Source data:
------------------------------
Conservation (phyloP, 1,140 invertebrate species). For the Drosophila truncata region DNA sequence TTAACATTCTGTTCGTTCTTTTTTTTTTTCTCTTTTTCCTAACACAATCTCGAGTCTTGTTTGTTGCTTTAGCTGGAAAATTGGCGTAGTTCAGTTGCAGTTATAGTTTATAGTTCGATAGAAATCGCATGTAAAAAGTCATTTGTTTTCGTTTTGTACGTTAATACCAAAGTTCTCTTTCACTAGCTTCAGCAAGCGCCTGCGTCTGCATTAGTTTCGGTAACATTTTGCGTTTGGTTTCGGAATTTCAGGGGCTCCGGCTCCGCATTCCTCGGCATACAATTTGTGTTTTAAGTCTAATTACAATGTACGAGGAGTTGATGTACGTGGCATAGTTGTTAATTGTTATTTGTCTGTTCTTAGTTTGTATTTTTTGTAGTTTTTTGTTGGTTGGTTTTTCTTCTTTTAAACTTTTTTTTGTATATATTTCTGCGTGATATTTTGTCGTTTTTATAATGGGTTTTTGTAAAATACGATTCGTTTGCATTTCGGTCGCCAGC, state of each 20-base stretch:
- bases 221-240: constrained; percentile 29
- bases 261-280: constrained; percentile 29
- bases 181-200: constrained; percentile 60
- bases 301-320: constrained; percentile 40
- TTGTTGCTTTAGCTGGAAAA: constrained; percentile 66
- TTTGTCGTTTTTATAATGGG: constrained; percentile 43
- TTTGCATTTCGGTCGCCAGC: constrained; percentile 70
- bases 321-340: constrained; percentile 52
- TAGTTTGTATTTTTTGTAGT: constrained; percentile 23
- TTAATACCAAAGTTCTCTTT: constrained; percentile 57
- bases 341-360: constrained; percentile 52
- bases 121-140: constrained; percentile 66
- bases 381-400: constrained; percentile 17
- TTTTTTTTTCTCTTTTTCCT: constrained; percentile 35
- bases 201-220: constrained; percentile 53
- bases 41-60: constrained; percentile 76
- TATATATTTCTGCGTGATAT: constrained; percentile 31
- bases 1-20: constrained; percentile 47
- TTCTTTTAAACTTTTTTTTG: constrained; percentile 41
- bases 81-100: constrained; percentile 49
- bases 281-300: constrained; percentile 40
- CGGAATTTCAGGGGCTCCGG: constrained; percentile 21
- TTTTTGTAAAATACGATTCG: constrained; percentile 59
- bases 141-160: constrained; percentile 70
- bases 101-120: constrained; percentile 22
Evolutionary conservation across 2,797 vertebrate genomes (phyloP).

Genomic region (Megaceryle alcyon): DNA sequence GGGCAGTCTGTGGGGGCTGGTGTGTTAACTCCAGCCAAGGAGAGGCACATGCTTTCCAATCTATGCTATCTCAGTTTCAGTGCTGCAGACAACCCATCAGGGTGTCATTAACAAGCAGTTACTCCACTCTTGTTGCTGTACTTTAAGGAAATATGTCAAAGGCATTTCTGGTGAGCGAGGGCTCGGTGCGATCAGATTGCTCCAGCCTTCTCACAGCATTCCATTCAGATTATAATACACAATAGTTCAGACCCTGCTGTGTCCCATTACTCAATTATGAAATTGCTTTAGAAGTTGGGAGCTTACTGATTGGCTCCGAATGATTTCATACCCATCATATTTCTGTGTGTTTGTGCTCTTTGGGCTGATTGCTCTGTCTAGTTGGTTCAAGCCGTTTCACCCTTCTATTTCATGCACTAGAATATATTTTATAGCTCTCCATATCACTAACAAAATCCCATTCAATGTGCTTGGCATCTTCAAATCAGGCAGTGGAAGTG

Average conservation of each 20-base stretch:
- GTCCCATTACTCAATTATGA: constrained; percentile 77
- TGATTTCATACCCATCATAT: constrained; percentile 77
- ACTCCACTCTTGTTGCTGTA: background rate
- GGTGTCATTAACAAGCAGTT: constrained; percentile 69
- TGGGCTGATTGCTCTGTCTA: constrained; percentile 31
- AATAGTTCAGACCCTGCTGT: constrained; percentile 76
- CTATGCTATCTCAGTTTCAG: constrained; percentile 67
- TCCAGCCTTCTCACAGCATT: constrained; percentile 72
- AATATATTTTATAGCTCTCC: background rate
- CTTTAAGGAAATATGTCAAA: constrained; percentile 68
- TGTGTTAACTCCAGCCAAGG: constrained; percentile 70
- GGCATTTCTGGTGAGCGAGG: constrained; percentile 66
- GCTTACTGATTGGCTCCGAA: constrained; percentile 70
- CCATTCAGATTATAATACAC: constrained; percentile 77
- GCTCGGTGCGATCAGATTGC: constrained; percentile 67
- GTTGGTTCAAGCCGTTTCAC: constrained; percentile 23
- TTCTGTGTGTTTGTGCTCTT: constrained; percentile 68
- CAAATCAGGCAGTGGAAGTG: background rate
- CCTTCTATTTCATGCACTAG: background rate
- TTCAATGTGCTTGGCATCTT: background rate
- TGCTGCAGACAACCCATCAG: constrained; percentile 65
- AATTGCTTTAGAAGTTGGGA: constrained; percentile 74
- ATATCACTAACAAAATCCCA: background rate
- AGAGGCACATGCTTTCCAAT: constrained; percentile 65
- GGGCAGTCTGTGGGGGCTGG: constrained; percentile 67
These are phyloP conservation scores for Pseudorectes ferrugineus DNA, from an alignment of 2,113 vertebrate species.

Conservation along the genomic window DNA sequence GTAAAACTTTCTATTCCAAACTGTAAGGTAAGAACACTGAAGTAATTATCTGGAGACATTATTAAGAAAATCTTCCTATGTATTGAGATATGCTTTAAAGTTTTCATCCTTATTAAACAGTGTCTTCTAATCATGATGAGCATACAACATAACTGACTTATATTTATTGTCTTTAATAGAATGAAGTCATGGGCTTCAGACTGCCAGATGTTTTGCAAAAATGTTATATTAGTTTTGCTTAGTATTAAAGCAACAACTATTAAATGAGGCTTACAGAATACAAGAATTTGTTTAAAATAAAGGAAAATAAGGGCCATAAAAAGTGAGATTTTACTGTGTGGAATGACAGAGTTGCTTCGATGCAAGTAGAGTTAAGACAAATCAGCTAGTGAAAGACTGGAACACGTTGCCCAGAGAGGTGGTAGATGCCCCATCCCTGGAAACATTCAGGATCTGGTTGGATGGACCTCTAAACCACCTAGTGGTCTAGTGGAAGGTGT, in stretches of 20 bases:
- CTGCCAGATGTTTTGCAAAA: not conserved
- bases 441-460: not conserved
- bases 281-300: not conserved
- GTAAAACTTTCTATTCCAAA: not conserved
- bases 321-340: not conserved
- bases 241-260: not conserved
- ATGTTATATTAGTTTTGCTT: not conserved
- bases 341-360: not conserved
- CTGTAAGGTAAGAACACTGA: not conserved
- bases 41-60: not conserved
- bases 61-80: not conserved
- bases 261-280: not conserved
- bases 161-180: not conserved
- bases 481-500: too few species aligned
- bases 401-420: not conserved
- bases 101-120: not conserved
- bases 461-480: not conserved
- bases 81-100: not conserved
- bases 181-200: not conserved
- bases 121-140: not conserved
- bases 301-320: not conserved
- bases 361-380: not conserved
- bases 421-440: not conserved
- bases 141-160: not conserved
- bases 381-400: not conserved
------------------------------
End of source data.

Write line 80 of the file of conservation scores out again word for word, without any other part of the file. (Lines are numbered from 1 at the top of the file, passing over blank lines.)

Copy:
- bases 141-160: not conserved